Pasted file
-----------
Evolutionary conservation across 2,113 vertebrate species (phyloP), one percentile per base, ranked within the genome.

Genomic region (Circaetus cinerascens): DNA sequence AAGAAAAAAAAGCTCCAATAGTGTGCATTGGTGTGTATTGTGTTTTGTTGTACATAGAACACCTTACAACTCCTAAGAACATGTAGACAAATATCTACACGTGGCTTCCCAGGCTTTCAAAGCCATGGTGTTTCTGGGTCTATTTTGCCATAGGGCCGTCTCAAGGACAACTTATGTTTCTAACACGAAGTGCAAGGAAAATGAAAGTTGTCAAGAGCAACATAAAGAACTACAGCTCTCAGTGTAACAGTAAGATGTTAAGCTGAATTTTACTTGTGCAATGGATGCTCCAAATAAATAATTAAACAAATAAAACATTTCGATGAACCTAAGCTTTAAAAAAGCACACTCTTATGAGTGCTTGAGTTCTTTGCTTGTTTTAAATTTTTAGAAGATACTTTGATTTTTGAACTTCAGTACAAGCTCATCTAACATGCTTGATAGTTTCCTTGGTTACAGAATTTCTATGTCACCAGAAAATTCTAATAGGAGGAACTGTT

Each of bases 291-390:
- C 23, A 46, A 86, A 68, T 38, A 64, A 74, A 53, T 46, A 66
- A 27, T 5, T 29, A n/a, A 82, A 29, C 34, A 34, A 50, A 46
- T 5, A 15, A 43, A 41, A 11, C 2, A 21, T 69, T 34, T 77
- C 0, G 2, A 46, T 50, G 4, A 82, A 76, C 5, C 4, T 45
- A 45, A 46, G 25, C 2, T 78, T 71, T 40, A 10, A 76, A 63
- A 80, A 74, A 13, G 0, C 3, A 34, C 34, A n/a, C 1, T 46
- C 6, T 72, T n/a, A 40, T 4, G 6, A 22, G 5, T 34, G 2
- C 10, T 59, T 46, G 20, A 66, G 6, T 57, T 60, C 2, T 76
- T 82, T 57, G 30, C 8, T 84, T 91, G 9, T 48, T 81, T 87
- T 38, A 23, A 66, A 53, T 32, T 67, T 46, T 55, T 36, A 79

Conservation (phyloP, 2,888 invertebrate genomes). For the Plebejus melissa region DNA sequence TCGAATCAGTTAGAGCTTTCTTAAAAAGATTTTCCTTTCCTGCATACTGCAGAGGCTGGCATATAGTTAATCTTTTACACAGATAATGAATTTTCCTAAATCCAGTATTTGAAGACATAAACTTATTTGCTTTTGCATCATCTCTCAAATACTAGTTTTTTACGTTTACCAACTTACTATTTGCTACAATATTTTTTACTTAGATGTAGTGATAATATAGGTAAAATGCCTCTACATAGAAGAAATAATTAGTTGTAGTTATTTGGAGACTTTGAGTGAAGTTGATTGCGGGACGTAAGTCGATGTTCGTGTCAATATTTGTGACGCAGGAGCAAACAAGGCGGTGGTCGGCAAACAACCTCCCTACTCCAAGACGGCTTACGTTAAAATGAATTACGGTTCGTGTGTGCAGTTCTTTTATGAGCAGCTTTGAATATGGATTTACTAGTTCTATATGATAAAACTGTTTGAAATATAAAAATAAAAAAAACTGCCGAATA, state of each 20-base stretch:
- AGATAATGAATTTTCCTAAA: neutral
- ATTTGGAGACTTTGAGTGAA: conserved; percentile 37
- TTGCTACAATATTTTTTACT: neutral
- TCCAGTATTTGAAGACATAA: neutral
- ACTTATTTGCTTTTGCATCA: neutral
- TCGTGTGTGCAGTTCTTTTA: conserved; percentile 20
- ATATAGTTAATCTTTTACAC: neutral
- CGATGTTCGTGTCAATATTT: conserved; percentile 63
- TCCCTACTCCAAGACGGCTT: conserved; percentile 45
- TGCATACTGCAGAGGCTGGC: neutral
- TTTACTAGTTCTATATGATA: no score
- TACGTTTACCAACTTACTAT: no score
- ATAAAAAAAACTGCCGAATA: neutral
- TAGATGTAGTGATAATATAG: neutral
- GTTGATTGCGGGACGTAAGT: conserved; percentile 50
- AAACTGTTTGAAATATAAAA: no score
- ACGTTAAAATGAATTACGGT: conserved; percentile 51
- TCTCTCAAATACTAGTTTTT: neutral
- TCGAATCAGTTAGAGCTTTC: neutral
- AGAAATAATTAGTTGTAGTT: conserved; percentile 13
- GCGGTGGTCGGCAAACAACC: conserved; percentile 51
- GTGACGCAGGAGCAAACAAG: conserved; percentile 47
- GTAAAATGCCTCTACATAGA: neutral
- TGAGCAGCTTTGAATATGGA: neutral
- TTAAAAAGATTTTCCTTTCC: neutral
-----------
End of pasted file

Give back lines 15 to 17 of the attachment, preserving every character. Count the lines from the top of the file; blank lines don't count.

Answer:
- AGATAATGAATTTTCCTAAA: neutral
- ATTTGGAGACTTTGAGTGAA: conserved; percentile 37
- TTGCTACAATATTTTTTACT: neutral